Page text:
I remember back in 2012 (I was 17 years of age at the time) a handy little chart came out by this gentleman named Michael Zappa, having created a visualization of possible future trends as well as emerging technologies. To an investor or any VC worth his salt, this is exactly the kind of thing you’re looking for when you’re seeking investment opportunities – pictured below is something called the Bell Curve. This is essentially the psychology that goes on in the substrata of the masses when it comes to accepting new technologies, cultures, lifestyles, and anything in between. When something is new, it initially faces heavy resistance, is seen as weird and ostracizing, and over time (if the idea has merit/marketing/otherwise) market saturation will increase.
If you recall (and if you’re reading this you probably do) the vast majority of phones back in the 2000-2010 era looked like this:
They were relatively small in today’s standards, lacked flexible functionality, and were mostly used for the primary function of contacting people. I remember predictions at the time were that phones would continue to get smaller and smaller (and they did – for a time) and in 10 years our phones would be little chips or wrist band styled. What do we have 7 years later? Some of the largest phones ever to exist:
So what gives? Why did phones actually get BIGGER instead of smaller? Take a look back at that Bell Adoption Curve – simply put, phones got bigger because it became more acceptable to have larger phones. People were clammoring for additional functionality in their pocket – the ability to send e-mail, use applications, play games, and thus necessitated larger machines to handle the load. And so people adapted. And yet, some people knew this was the future. Take a look at market leaders like Apple, who really pushed bigger and bigger phones with each successive release of their iPhones; these are the types of companies that truly profitted off of seing the bigger picture and trend that we were moving towards technologically.
Which brings us back to the idea of venture capitalism and investing in future technologies. What is seemingly the future for the mass population at large may not necessarily be true. We thought we would have flying cars by now 50 years ago. Instead certain small projects, known as unicorn companies, the Googles and Amazons and Facebooks of the world have come in when everyone least expected it. Below is the chart by Michael Zappa showing future trends (reminder that this chart was made in 2012):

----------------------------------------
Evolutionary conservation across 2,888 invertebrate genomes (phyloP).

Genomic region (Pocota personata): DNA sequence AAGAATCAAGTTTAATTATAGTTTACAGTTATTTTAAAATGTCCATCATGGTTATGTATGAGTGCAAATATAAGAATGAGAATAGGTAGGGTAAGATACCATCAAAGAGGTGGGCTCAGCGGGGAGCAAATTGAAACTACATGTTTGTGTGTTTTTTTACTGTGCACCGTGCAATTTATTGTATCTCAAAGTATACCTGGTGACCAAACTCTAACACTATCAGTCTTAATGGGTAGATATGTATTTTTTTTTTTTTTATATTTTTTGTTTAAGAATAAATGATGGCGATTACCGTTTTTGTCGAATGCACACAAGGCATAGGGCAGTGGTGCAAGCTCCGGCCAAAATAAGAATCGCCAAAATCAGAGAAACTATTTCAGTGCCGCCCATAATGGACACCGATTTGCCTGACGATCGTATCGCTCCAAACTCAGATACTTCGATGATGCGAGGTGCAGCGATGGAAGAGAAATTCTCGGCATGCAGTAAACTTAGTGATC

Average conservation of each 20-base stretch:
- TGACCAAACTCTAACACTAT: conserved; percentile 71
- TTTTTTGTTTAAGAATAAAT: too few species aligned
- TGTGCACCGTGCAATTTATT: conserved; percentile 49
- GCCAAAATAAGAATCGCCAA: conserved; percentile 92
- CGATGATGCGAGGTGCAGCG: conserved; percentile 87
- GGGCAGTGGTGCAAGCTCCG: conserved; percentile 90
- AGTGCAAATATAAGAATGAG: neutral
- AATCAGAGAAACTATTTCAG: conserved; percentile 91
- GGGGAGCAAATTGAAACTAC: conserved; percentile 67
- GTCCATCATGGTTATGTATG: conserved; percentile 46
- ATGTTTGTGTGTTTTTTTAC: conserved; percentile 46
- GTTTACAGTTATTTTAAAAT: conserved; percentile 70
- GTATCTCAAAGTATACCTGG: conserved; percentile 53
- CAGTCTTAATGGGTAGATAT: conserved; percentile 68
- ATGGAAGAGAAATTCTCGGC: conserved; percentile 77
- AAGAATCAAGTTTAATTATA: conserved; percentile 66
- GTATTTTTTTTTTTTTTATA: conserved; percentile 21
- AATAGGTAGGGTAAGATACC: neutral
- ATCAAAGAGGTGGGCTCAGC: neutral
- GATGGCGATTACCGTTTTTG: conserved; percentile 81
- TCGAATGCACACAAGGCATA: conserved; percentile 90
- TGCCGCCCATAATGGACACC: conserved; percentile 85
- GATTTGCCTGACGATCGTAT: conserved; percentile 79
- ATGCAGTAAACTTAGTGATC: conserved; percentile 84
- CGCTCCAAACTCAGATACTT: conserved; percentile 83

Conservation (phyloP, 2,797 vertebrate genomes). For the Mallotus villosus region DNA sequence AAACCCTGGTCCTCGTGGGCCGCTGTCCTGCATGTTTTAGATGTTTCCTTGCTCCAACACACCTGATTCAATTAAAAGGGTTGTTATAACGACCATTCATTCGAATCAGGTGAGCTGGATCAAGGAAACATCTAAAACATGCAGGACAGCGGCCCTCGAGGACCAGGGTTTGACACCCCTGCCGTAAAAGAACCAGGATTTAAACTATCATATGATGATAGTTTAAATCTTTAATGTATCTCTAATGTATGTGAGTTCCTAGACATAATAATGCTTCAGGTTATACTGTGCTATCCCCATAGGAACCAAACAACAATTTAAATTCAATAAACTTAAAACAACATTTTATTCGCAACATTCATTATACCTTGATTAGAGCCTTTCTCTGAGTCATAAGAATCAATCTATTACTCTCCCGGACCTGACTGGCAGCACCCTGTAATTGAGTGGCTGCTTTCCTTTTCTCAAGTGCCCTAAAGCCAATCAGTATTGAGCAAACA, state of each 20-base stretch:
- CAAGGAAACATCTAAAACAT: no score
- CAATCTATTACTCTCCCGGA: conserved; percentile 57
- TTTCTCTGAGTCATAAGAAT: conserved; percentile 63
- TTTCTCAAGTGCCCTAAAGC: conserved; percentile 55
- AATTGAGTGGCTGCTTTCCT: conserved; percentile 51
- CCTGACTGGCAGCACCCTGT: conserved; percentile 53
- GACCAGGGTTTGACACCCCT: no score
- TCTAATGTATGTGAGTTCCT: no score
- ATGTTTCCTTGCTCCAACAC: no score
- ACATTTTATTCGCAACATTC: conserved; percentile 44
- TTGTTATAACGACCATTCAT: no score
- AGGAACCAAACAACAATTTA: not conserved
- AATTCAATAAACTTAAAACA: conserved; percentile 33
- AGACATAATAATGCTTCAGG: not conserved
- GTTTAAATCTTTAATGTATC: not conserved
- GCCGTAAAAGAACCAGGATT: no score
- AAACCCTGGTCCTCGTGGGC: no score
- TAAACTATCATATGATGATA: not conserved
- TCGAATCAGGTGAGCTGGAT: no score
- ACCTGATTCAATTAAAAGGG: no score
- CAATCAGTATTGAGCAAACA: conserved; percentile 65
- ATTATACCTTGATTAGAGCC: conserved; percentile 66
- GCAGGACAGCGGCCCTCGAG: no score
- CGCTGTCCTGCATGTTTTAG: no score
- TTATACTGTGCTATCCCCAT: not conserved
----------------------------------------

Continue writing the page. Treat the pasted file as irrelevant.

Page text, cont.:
While some of these were off, one of interest has piqued my own curiosity lately. If we follow the Adoption Curve, we know that there is large risk in being one of the real innovators of a technology, as many of these tend to fail. In fact, up to 75% of VC funded enterprises DO end up failing. So what is an intelligent investor to do? Well, they simply wait. If enough time passes that we reach the second stage of adoption – where early adopters come into the space, then we are much more sure of our chances at success. I took a look at Michael Zappa’s Web Site and found an interesting section titled “Envisioning Cryptonomy.”
What do you notice about that chart? Most of these have early alphas and concept builds that already exist in the crypto space. Smart contracts, decentralized chat, distributed storage and information, cloud/fog computing, identity authorization and certification. The list goes on and when one looks at the crypto space they are met with all manner of wondrous future technologies. It becomes a matter then, of seperating the wheat from the virtual chaff and finding the projects that are legitimate, have good backing, and a viable plan for the future. One doesn’t need to worry in a particular sense about the marketability or “business model” of most of these. As Jonathan Ive of Apple says “Our goal isn’t to make money, but to make a great product.”
As far as this writer is concerned, we have passed the initial stage of cryptocurrency, the time when it was most dangerous to invest in it. Sure, we may have missed those explosive exponential gains, but we definitely have a lot more safety in saying that crypocurrency and crypto assets have absolutely made a foothold in the coming years and decades. And let me say that exponential and explosive gains remain to be had in the cryptocurrency space. It’s just that a lot of the guesswork has been taken out of the equation at this point.